Here’s how you can help victims of the devastating tornadoes

Weather

(NEXSTAR) — Many of us woke up to the images of destruction and death across states like Kentucky, Arkansas, Illinois, and Tennessee, wondering what we could do to help. Thousands of families will be forced from their homes during the holidays and then begin the long road of repairing or rebuilding their property.

The American Red Cross is already on the ground assisting families affected by the storms. Red Cross teams in Missouri and Arkansas have tweeted that they’re assessing the situation and beginning relief efforts. In a matter of hours, hundreds of workers and volunteers will be working across the region to provide relief to those in need.

NewsNation is partnering with the Red Cross to raise disaster relief funds for those impacted by these storms. If you’d like to make a donation, you can follow this link. Online donation amounts begin as low as $10.

At least 88 people — including 74 in Kentucky — were killed by the tornado outbreak that also destroyed a nursing home in Arkansas, heavily damaged an Amazon distribution center in Illinois and spread its deadly effects into Tennessee and Missouri. It’s possible this was the first-ever “quad-state” tornado, according to WKRN meteorologist Mary Mays. It will be days before the National Weather Service will be able to confirm whether this was one tornado or multiple twisters.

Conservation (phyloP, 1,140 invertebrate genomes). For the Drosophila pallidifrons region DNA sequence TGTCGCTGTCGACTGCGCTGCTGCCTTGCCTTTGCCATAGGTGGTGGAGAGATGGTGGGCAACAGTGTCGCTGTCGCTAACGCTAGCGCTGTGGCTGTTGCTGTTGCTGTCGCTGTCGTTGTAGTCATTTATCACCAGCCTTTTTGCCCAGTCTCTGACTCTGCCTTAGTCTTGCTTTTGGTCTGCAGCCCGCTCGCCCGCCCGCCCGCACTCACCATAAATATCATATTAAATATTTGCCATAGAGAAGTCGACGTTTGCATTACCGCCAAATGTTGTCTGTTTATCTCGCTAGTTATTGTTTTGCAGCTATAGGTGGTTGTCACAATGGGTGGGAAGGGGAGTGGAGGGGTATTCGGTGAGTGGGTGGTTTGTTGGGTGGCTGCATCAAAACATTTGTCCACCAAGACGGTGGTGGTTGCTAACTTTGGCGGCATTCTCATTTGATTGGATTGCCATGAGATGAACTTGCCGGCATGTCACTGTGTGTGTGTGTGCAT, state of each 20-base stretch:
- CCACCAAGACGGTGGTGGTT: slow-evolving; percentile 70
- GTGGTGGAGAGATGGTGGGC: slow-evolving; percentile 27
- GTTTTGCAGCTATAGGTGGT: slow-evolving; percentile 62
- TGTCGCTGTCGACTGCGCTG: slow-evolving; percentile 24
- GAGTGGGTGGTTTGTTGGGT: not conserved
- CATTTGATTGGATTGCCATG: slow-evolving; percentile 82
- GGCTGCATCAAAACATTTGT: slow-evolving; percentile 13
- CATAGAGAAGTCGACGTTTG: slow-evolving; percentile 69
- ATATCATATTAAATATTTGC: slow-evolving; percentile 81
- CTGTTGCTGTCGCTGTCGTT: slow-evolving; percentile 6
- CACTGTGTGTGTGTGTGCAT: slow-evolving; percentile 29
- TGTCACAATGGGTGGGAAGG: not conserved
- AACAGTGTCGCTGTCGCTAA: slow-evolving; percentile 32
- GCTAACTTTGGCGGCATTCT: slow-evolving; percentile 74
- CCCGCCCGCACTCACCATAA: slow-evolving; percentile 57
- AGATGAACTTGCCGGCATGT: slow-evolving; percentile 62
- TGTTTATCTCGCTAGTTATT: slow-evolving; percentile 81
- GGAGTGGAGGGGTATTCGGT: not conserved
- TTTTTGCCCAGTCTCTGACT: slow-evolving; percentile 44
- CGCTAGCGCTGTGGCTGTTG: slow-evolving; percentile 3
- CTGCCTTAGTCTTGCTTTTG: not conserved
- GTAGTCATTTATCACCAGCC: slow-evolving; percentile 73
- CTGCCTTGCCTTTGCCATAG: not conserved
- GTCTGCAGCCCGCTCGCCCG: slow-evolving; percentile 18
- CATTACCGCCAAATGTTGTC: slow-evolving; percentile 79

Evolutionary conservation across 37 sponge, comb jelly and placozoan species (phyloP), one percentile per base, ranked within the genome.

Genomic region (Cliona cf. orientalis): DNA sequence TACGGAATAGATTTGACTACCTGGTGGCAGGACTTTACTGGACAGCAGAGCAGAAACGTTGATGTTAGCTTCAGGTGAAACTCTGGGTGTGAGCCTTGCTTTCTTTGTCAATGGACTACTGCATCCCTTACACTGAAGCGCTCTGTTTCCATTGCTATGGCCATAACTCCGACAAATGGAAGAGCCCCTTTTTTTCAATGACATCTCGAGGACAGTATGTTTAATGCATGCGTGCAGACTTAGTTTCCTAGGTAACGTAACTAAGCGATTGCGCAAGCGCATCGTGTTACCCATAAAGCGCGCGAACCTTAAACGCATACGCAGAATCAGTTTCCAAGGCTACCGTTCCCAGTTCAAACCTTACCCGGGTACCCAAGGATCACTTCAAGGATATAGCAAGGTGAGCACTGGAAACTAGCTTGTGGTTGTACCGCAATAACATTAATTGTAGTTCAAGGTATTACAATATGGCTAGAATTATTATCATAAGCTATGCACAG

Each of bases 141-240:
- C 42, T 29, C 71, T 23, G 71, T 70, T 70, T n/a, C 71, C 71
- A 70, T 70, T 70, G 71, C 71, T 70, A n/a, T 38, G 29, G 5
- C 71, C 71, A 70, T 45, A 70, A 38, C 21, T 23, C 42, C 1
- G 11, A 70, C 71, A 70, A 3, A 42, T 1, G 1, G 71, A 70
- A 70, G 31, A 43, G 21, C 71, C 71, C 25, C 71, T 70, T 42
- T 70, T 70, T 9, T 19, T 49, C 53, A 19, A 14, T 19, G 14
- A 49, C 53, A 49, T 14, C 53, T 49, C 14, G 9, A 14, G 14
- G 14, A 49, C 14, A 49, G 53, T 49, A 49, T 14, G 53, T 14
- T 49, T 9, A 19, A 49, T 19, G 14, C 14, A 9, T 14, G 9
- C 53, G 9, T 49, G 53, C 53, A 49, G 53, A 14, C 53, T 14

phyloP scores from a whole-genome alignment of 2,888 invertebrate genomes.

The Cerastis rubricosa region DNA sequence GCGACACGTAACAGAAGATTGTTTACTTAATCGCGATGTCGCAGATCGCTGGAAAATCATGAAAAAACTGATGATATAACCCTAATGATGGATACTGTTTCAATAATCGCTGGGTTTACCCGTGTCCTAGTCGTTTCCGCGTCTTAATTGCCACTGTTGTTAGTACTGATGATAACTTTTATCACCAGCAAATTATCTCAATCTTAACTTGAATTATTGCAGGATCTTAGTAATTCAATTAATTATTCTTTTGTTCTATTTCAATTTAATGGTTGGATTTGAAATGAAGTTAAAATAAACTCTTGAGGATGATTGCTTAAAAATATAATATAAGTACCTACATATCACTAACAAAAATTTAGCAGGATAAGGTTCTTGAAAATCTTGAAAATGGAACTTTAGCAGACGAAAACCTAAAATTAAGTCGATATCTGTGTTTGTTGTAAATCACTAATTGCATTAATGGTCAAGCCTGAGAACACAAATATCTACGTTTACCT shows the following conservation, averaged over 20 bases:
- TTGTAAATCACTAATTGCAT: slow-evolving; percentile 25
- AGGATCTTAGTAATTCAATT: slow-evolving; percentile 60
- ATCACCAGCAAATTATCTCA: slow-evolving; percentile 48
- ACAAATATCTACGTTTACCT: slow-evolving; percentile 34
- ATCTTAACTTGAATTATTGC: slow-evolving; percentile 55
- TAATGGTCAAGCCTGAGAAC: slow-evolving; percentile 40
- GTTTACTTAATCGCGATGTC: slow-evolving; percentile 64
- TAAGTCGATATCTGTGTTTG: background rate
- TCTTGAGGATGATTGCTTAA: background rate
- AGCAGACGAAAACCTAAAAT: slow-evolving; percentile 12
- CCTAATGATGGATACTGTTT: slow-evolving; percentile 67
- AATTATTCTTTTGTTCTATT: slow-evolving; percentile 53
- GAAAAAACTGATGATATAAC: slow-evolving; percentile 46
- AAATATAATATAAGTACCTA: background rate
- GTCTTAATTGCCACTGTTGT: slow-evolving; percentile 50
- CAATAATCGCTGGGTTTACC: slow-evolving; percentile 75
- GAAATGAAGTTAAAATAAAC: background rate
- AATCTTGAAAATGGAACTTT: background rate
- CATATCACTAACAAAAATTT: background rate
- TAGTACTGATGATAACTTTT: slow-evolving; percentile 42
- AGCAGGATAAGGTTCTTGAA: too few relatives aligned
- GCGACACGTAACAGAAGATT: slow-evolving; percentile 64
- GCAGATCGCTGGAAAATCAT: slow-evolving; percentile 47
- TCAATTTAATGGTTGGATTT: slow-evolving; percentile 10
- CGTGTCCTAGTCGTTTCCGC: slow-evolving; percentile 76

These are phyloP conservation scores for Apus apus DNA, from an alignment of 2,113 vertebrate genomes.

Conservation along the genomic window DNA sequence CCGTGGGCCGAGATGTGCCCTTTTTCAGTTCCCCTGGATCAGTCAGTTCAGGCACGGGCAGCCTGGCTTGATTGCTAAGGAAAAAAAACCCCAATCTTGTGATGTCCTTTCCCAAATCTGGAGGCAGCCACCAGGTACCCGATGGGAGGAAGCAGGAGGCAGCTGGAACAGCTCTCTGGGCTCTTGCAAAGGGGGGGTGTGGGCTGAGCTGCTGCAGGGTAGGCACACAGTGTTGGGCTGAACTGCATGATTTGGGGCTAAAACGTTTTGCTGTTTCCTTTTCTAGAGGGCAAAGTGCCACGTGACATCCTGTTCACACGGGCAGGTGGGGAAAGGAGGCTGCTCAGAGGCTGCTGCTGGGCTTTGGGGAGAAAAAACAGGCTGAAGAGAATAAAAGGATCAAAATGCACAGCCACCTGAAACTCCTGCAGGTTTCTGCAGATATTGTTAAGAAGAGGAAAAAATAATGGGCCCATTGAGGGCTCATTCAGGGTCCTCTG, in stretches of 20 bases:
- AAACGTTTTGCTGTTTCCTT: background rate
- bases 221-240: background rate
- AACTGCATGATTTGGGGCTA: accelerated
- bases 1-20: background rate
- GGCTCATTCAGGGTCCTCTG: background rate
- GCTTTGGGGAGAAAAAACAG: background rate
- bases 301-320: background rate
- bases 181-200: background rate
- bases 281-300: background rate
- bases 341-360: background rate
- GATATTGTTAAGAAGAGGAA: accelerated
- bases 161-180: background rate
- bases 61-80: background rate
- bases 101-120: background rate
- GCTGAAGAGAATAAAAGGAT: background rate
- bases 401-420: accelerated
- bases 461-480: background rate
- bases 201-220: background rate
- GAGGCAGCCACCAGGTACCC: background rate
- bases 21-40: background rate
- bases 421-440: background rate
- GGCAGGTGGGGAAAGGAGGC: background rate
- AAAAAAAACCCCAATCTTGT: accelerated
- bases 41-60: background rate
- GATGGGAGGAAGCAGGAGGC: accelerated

“We just can’t confirm a number right now because we are still out there working, and we have so many agencies involved in helping us,” Kentucky State Police Trooper Sarah Burgess said.

In Kentucky, as searches continued for those still missing, efforts also turned to repairing the power grid, sheltering those whose homes were destroyed and delivering drinking water and other supplies.

“We believe our death toll from this event will exceed 50 Kentuckians and probably end up 70 to 100,” Kentucky Governor Andy Beshear said at a news conference Saturday. “It’s very hard, really tough, and we’re praying for each and every one of those families.”

Other hard-hit spots included an Amazon facility in Illinois and a nursing home in Arkansas.

The Associated Press contributed to this story.

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